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Market Monitor | March 2017

Big brands maintain lead

CMAI’s Apparel Index for Q3 October-December FY 2016-17 shows that this quarter has had the lowest growth, so far, with the overall Index Value at 1.4 points, as compared to the previous Quarter (July-Sept FY 2016-17) where overall Index Value was 4.64 points. The dismal growth this past quarter is an obvious outcome of the disruptive Demonetisation that had an impact on all segments and sectors of the Indian economy, including the apparel industry. Within apparel industry, the impact has been felt, across the board. However, large and giant brands seem to have adapted to the situation and managed their brands’ growth. While large brands were at 7.23 points, giant brands scored eight points. Small brands, however, have been hit badly recording negative growth at -0.55 points, while mid brands managed to grow a meager 1.22 points.

Large and giant brands somehow maintained growth with fast clearance off goods and discounts that increased the sales turnover to 4 and 6.67 points and reduced inventory holding increase to just 0.68 and 1.77 points, respectively. Comparatively, small and mid brands lost sales turnover this quarter by 0.45 and 0.22 points and inventory holding increased for small brands at 2.70 and mid brands at 1.25 points. This had a cumulative impact on sales turnover and inventory holding of Overall Index Value as small brands and mid brands outnumber large and giant brands greatly.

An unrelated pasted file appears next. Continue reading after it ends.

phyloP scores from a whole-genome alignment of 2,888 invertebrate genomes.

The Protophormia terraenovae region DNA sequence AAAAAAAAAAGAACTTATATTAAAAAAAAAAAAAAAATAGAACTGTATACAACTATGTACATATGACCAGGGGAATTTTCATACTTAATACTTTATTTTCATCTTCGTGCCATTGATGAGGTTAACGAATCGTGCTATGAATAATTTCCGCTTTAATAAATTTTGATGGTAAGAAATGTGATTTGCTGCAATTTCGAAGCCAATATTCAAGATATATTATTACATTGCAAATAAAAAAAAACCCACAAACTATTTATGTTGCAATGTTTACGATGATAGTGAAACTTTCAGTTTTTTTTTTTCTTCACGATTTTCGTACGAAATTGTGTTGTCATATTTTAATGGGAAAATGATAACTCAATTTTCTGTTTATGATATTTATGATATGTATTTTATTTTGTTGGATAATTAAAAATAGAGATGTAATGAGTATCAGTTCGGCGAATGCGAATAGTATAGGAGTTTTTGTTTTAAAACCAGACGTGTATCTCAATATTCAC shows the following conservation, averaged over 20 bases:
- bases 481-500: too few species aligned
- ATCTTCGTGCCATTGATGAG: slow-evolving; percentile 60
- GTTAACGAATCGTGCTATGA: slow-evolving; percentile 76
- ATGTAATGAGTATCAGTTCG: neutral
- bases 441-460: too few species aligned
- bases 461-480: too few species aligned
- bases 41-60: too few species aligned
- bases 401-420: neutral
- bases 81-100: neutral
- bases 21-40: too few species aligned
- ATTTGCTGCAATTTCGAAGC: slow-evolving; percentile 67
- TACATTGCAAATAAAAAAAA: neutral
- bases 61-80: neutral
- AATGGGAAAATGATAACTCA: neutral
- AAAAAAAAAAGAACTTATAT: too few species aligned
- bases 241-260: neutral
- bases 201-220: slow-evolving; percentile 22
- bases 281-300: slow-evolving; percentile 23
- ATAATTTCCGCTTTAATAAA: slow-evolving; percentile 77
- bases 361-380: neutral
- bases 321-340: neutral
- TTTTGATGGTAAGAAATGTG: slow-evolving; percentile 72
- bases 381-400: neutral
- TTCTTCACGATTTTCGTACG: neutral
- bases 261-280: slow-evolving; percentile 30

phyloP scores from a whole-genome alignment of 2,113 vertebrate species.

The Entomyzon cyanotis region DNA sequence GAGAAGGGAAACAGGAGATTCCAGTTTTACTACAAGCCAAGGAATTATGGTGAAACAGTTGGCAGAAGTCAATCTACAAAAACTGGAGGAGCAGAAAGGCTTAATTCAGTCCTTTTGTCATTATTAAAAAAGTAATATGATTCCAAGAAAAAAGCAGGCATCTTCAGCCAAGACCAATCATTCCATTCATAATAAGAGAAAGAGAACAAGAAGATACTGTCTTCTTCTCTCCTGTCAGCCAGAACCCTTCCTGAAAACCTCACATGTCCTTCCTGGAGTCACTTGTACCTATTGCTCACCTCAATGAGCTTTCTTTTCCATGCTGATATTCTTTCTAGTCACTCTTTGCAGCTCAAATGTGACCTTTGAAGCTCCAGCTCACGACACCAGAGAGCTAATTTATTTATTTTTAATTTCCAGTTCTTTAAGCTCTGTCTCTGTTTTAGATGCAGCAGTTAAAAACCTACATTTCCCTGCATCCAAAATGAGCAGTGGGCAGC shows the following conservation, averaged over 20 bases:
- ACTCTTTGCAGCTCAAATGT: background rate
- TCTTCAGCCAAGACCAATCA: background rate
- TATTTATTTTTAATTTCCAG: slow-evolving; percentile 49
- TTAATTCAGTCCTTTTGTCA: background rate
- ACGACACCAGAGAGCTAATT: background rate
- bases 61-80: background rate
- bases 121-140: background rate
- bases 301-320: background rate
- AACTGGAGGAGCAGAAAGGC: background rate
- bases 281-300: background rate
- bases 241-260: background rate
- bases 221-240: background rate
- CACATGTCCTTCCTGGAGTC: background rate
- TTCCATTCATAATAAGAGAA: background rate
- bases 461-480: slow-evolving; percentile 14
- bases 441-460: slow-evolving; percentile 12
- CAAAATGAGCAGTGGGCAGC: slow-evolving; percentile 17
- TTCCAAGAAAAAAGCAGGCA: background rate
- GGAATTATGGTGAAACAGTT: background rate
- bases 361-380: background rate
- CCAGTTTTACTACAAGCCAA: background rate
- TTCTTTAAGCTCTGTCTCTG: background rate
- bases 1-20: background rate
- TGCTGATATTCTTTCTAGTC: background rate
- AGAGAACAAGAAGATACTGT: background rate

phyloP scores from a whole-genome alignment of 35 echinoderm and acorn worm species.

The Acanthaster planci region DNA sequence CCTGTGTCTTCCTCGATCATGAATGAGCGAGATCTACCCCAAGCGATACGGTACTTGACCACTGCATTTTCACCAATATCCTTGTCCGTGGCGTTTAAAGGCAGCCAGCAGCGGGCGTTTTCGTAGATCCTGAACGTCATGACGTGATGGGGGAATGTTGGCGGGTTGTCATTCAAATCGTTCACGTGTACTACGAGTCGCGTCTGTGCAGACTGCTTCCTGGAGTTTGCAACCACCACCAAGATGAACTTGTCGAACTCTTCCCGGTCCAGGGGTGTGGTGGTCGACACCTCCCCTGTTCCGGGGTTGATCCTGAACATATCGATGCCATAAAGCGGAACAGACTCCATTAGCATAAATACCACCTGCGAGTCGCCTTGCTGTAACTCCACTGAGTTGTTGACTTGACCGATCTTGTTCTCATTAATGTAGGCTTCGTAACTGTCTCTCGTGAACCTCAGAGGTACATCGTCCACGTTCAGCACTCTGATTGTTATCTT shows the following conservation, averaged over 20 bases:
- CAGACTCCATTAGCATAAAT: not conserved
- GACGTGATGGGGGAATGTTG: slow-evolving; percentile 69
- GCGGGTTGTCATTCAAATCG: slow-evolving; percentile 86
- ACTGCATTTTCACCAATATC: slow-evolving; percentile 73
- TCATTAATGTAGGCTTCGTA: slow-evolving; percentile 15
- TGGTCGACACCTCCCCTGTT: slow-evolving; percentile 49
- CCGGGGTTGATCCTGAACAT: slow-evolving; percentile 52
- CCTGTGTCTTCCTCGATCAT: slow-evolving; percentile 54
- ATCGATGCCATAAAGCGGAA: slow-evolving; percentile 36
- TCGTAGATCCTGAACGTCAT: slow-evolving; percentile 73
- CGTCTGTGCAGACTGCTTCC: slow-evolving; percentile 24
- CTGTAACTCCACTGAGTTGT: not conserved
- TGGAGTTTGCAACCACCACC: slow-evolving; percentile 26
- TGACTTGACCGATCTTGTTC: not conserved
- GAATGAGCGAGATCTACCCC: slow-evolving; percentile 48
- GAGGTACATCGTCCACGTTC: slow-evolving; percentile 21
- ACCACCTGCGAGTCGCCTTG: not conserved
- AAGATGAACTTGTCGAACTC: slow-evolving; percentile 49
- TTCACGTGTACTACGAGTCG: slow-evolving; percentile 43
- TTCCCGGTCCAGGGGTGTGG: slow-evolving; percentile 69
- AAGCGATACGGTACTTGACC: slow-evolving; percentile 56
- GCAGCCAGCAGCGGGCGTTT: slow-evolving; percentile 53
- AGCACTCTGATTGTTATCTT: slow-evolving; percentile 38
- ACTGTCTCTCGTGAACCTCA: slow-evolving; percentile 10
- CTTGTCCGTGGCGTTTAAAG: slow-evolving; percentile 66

CMAI’s Q3 Apparel Index for the October-December FY 2016-17 clocked 1.40 points growth. This is approximately 2.54 times higher than the Index for small brands (with turnovers of Rs 10 to 25 crore) which stood at -0.55 points. For mid brands (turnover of Rs 25-100 crore), growth is 1.22 points. They have performed much better than small brands. However, it’s the large and giant brands that have led the growth once more this quarter with 7.23 and 8 points. In fact, large and giant brands have consistently been doing well in every quarter. Notably, index value for giants brands is 5.71 times higher than the Overall Index.